5 ways to prepare for duck hunting season

by admin on 08-19-2013 in Hunting

Prepare for duck hunting

Duck hunting season is almost upon us, and without the right tools, you significantly lower your chance of success. Hunting season doesn’t start until opening day but the legwork begins weeks before. Any hunter worth his salt will tell you prep work is the key to a good outing.

1. Research the Regulations

Each state has its own rules when it comes to hunting, especially for waterfowl. This includes specific season dates and permit requirements. For example, the State of South Dakota has rules regarding daily bag limits for each species of bird. Certain states require you to fill out an application to hunt waterfowl before the season starts.

It may take time to get the prerequisite licensing and permits processed, so start early. Collect any documentation the state offers including maps with open season dates and Q&A brochures.

2. Take a Hunter’s Education Course

In some states, such as Alabama, North Carolina and Texas, Hunter’s Education is a requirement for licensure. An online hunter safety course teaches you the basics and tests your knowledge. The goal is awareness, so that hunters work together instead of getting in each other’s way. At the end of the course, you get a card to present when applying for a game license.

3. Buy the Necessary Tags and Stamps

Each type of hunting comes with its own set of the documents. When tracking waterfowl, you need to obtain a federal migratory bird stamp and state validation, according to Answers.USA.gov. Upland bird hunters, those after pheasants or grouse for example, might only need a small game license. It varies in each region.

Review the research material you obtain closely to ensure you get the right stamps and licenses. This is especially critical if planning on hunting more than one type of bird. Ignorance is not a popular excuse with rangers and other law enforcement agencies, so do your research before planning the first hunt. And only rely on authoritative sources like your state government and the National Parks Service.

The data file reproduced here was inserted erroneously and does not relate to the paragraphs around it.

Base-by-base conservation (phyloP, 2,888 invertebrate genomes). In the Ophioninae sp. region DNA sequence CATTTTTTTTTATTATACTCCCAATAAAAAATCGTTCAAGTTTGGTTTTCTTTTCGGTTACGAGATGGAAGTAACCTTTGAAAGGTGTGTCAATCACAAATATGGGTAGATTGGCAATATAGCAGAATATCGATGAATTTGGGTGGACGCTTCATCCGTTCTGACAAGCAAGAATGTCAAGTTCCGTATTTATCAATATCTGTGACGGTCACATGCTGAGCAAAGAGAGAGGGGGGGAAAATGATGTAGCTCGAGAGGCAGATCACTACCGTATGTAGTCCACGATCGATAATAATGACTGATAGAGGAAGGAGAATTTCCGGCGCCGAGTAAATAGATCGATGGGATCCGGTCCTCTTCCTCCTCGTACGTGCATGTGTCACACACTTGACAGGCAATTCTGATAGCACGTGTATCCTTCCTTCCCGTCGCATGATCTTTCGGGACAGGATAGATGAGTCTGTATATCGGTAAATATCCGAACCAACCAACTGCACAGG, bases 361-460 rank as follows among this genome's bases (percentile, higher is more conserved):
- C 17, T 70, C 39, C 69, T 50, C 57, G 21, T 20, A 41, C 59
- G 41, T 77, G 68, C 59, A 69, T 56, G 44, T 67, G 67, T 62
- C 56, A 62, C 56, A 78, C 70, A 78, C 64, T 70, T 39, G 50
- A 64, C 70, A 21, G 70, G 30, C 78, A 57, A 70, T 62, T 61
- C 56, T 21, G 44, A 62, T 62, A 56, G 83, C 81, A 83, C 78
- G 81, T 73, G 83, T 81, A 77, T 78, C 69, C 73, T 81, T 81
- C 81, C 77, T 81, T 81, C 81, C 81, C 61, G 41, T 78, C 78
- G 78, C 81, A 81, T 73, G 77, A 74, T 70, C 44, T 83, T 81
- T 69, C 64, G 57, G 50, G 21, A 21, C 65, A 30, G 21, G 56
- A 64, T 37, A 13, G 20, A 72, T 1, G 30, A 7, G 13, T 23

4. Scout the Area

Scouting an area, either on foot or online, means less time wandering around trying to find the best hunting grounds or path. Buy a proper map to take with you and spend time learning how to use it. If moving around to different areas, buy a large map that covers the county or state and another one specific to each of your hunting area. Check to make sure the ponds on the map are still active, too.

Research private lands in the region you want to hunt, as well. Some will be open to anyone with the proper licensing while others will require you to have written permission before crossing onto the property. It will save you time and frustration if you know the rules and the lay of the land beforehand.

5. Get in Shape

It is easy to forget how much hunting takes out of you. You can improve your stamina by training throughout the summer. Start walking and climbing stairs to prepare your body for the long days of hiking. If taking a dog with you, spend time getting your hunting companion ready. Add some hours at the shooting range to your plans, as well.

Cover photo from Flickr user finchlake2000.

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